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From NPR News, this is ALL THINGS CONSIDERED. I'm Melissa Block.
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And I'm Michele Norris.
President Bush and Republican Senator John McCain have struck a deal that will ban the cruel, inhuman or degrading treatment of military detainees. The announcement came after months of administration resistance. The policy comes in the form of an amendment to a defense spending bill. NPR's Brian Naylor has the story.
BRIAN NAYLOR reporting:
McCain's amendment banning torture was approved by the Senate in October, 90-to-9, and just last night the House added its weight, overwhelmingly approving a non-binding resolution of support. With the bipartisan backing of both chambers, McCain held all the cards and today the administration recognized that fact. President Bush invited McCain to the White House and the two appeared together in the Oval Office.
President GEORGE W. BUSH: Senator McCain has been a leader to make sure that the United States of America upholds the values of America as we fight and win this war on terror. And we've been happy to work with him to achieve a common objective, and that is to make it clear to the world that this government does not torture and that we adhere to the international Convention of Torture, whether it be here at home or abroad.
NAYLOR: McCain spoke next.
Senator JOHN McCAIN (Republican, Arizona): We've sent a message to the world that the United States is not like the terrorists. We have no grief for them. But what we are is a nation that upholds values and standards of behavior and treatment of all people, no matter how evil or bad they are. And I think that this will help us enormously in winning the war for the hearts and minds of people throughout the world.
NAYLOR: The administration, led by Vice President Dick Cheney, long resisted McCain's amendment, fearing it would hinder efforts by interrogators to extract information from military detainees picked up in Iraq, Afghanistan and elsewhere. National security adviser Stephen Hadley conducted numerous negotiating sessions with McCain, the most recent occurring yesterday morning. The White House hoped to exempt CIA interrogators from the ban, but McCain refused. Under the deal reached today, CIA interrogators would have the same legal rights as military interrogators accused of breaking the rules, allowing them to argue they were obeying a legal order. Later, in the White House driveway, McCain was asked if his amendment ties the hands of the CIA. He said no, and added...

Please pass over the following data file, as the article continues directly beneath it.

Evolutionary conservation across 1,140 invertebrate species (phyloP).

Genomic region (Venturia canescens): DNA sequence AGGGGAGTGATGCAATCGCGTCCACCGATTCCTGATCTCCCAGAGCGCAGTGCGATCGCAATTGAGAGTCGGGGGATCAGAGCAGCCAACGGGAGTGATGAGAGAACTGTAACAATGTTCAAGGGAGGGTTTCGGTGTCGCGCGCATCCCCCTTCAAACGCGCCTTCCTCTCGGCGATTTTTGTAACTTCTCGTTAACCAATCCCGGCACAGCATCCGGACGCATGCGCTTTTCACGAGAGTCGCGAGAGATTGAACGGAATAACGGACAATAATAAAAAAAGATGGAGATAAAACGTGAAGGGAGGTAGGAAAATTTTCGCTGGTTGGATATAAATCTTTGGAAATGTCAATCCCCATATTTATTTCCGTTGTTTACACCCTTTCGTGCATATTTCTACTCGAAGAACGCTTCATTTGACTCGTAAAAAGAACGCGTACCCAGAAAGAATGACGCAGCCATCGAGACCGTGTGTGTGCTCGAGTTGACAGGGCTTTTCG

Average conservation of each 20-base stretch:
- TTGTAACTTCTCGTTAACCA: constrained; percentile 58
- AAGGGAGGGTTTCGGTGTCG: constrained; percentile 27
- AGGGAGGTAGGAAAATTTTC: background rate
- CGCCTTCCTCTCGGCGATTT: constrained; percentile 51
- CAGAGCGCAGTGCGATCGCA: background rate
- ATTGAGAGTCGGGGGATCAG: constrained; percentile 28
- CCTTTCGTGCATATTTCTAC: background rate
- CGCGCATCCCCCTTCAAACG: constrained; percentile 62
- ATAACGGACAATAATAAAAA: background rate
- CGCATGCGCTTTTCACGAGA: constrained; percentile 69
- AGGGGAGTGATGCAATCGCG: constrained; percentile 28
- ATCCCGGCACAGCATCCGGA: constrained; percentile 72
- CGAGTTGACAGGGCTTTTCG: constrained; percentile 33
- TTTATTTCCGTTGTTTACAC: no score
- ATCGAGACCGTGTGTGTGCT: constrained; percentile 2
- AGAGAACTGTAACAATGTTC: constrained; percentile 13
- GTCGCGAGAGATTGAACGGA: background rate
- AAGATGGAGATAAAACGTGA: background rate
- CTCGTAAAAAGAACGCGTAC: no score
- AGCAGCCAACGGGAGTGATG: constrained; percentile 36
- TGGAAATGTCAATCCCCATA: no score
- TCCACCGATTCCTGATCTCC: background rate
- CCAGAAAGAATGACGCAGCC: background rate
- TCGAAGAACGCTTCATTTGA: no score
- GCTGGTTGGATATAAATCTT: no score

Sen. McCAIN: I am sure that is still a concern that many have, including some in the Congress, but they are a minority on both sides of the Capitol.
NAYLOR: McCain's amendment stemmed from the revelations about the abuses at the Abu Ghraib prison and from allegations of mistreatment of detainees at Guantanamo and at secret US-run facilities elsewhere. As an ex-POW who himself was tortured, McCain's argument carried a lot of moral weight with lawmakers from both parties. California Democrat Jane Harman, the senior Democrat on the House Intelligence Committee, says interrogation is important to obtain information on possible terrorist plots but, she says, torture frequently leads to bad information and she applauds today's agreement.
Representative JANE HARMAN (Democrat, California): What we get from this agreement on the McCain legislation is tools to teach interrogators how to interrogate best. And why that is good is that they will then be empowered to do their best job rather than risk-averse, worrying about whether they're going to be pilloried for doing the wrong thing.
NAYLOR: Not everyone in Congress shares Harman's enthusiasm. Some conservative lawmakers, such as Republican Congressman Louie Gohmert of Texas, oppose the amendment because they say torture is already against the law. Gohmert called the measure stupid. And the chairman of the House Armed Services Committee, California Republican Duncan Hunter, also has reservations, but opponents do not figure to block the measure now that it has the backing of the president. Brian Naylor, NPR News, the Capitol.
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